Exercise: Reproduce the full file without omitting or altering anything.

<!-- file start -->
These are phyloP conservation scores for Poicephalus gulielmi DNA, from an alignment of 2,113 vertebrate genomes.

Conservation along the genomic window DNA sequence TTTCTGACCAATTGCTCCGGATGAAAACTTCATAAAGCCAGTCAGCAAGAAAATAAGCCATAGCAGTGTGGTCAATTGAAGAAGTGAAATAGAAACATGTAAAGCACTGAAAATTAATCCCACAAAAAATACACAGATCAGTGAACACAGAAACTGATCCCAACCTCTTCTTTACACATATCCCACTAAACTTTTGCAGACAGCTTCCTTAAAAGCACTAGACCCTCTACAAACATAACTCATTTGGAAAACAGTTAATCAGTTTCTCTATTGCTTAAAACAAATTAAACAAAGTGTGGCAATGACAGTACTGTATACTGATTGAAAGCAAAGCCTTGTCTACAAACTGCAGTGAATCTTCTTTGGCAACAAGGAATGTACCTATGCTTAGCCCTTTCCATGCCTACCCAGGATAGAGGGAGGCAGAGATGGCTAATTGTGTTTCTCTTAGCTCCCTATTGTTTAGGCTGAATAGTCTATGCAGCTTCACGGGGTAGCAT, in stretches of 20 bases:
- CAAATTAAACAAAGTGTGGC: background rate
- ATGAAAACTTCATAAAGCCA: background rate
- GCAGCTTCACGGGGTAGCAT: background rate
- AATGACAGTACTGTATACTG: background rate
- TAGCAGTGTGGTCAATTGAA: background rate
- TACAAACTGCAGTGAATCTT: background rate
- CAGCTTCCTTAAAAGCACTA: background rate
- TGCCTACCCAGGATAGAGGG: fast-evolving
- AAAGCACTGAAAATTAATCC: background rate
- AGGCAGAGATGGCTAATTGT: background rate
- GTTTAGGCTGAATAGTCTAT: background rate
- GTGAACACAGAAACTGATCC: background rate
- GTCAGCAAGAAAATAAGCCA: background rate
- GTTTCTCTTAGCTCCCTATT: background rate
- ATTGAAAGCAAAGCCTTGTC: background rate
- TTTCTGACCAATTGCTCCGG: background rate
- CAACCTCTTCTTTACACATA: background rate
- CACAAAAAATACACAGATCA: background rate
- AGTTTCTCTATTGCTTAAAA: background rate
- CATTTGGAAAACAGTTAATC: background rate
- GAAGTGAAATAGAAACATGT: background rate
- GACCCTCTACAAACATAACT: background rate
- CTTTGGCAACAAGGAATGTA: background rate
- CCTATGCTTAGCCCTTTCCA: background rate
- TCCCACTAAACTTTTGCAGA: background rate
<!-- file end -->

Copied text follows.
These are phyloP conservation scores for Poicephalus gulielmi DNA, from an alignment of 2,113 vertebrate genomes.

Conservation along the genomic window DNA sequence TTTCTGACCAATTGCTCCGGATGAAAACTTCATAAAGCCAGTCAGCAAGAAAATAAGCCATAGCAGTGTGGTCAATTGAAGAAGTGAAATAGAAACATGTAAAGCACTGAAAATTAATCCCACAAAAAATACACAGATCAGTGAACACAGAAACTGATCCCAACCTCTTCTTTACACATATCCCACTAAACTTTTGCAGACAGCTTCCTTAAAAGCACTAGACCCTCTACAAACATAACTCATTTGGAAAACAGTTAATCAGTTTCTCTATTGCTTAAAACAAATTAAACAAAGTGTGGCAATGACAGTACTGTATACTGATTGAAAGCAAAGCCTTGTCTACAAACTGCAGTGAATCTTCTTTGGCAACAAGGAATGTACCTATGCTTAGCCCTTTCCATGCCTACCCAGGATAGAGGGAGGCAGAGATGGCTAATTGTGTTTCTCTTAGCTCCCTATTGTTTAGGCTGAATAGTCTATGCAGCTTCACGGGGTAGCAT, in stretches of 20 bases:
- CAAATTAAACAAAGTGTGGC: background rate
- ATGAAAACTTCATAAAGCCA: background rate
- GCAGCTTCACGGGGTAGCAT: background rate
- AATGACAGTACTGTATACTG: background rate
- TAGCAGTGTGGTCAATTGAA: background rate
- TACAAACTGCAGTGAATCTT: background rate
- CAGCTTCCTTAAAAGCACTA: background rate
- TGCCTACCCAGGATAGAGGG: fast-evolving
- AAAGCACTGAAAATTAATCC: background rate
- AGGCAGAGATGGCTAATTGT: background rate
- GTTTAGGCTGAATAGTCTAT: background rate
- GTGAACACAGAAACTGATCC: background rate
- GTCAGCAAGAAAATAAGCCA: background rate
- GTTTCTCTTAGCTCCCTATT: background rate
- ATTGAAAGCAAAGCCTTGTC: background rate
- TTTCTGACCAATTGCTCCGG: background rate
- CAACCTCTTCTTTACACATA: background rate
- CACAAAAAATACACAGATCA: background rate
- AGTTTCTCTATTGCTTAAAA: background rate
- CATTTGGAAAACAGTTAATC: background rate
- GAAGTGAAATAGAAACATGT: background rate
- GACCCTCTACAAACATAACT: background rate
- CTTTGGCAACAAGGAATGTA: background rate
- CCTATGCTTAGCCCTTTCCA: background rate
- TCCCACTAAACTTTTGCAGA: background rate